Nervy in its ambitions, thrilling in its sense of influence-smashing alchemy, and memorable for its raw emotional honesty, Adam Gilbert’s A Generation of Forgotten Kings is an exciting find.
The title track opens A Generation of Forgotten Kings on an billowing, very Coldplay-ish note — as Gilbert makes a stirring call for generational unity toward change: As he calls “let’s see what we can do!,” the song surges forward with arena-shaking intensity.
Of course, there’s nowhere to go but down from there, and Gilbert handles the transition into piano-driven emotional complexity on “How Do We Respond” with a delicate finesse, adroitly laying out the doubt and confusion on the other side of the same question. From there, Gilbert moves deeper into a sense of elegiac reverie with “On a Hill” and “Steady as We Go,” recalling the most resonant of Elton John’s work without directly referencing it.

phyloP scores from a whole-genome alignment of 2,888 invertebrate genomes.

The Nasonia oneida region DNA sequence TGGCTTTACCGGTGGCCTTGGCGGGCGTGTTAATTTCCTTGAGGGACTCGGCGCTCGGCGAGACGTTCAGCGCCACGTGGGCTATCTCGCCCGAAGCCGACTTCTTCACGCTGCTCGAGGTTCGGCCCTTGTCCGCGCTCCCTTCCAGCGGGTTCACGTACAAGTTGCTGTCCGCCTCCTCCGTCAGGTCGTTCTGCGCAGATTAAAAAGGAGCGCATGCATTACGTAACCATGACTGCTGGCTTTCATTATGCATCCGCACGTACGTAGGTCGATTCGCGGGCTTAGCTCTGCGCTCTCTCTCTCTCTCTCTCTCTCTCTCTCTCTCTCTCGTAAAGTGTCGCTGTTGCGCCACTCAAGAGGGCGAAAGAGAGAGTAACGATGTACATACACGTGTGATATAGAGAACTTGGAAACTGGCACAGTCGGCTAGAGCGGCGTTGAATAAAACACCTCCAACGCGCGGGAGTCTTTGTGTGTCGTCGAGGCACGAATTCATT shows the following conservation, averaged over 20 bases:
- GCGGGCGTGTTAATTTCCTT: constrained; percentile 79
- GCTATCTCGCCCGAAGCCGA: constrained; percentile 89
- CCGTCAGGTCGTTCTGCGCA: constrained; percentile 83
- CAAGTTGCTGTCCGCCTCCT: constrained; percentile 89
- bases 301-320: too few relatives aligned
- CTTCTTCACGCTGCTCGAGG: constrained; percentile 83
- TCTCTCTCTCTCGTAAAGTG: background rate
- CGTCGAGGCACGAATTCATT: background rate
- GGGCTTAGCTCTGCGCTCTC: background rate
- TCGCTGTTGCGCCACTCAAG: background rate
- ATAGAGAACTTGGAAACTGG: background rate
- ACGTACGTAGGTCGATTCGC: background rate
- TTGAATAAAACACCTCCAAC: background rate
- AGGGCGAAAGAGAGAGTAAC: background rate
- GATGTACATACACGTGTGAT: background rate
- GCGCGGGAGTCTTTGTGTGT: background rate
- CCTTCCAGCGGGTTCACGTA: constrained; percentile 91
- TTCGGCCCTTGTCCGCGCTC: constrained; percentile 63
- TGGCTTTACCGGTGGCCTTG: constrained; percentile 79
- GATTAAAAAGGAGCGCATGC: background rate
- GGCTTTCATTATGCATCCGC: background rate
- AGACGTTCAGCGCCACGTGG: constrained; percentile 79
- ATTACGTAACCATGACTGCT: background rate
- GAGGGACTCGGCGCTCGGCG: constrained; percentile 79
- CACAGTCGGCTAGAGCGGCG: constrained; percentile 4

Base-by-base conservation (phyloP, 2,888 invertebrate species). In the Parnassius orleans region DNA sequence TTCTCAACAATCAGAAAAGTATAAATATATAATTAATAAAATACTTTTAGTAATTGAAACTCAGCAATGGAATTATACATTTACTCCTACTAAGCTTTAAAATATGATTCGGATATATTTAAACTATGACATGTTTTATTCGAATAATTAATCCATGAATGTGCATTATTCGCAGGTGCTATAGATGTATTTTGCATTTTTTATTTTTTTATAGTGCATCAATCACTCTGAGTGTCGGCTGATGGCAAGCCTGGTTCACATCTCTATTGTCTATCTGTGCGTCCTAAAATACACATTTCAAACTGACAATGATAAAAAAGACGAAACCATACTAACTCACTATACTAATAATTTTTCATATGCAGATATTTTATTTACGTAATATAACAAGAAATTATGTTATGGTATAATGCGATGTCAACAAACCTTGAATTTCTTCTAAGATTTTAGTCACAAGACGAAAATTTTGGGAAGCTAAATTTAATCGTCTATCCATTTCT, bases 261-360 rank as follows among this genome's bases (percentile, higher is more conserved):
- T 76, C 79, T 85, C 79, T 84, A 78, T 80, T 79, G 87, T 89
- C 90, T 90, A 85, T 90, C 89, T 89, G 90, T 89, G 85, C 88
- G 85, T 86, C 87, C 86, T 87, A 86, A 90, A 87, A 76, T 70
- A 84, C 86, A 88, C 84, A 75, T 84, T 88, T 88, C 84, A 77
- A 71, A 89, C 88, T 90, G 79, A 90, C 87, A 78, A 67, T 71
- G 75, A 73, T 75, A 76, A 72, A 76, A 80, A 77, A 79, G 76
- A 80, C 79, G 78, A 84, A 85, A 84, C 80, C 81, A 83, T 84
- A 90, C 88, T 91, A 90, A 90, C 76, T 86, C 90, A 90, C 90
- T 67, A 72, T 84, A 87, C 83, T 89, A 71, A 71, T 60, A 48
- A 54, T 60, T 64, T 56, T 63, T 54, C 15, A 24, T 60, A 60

At his best, Gilbert mixes and matches familiar sensibilities like that, creating something that’s uniquely his own: “This Old World” and “Better,” for instance, share the satiny-smooth approachableness of AM singer-songwriters like Neil Sedaka — even if the subject matter is darker, more modern. Similarly, “Do You Want Me Now” has the brawny operatic sweep of the best Queen, with a touch of Radiohead’s naked openness. I hear Coldplay again in the rhythmically complex “I’ll Hold You In My Arms,” but without even a whisper of irony in the love-struck lyric.
“A Little Emotion” and “Were Accountable” combine the anthematic power of “A Generation of Forgotten Kings” and the turbulent feelings of “On a Hill,” while “Everywhere I Go” explores a torchy, closing-hour vulnerability.
Gilbert’s record finds its power in those depths of emotion, from the loudest crashes to the confidential, almost whispered pleas of “Stay Awhile.” When he powers up again for a rousing finale in “Listen,” completing the circle both thematically and musically for A Generation of Forgotten Kings, there is both a sense of closure, of a completed thought — and also that Gilbert has so very much more to say.
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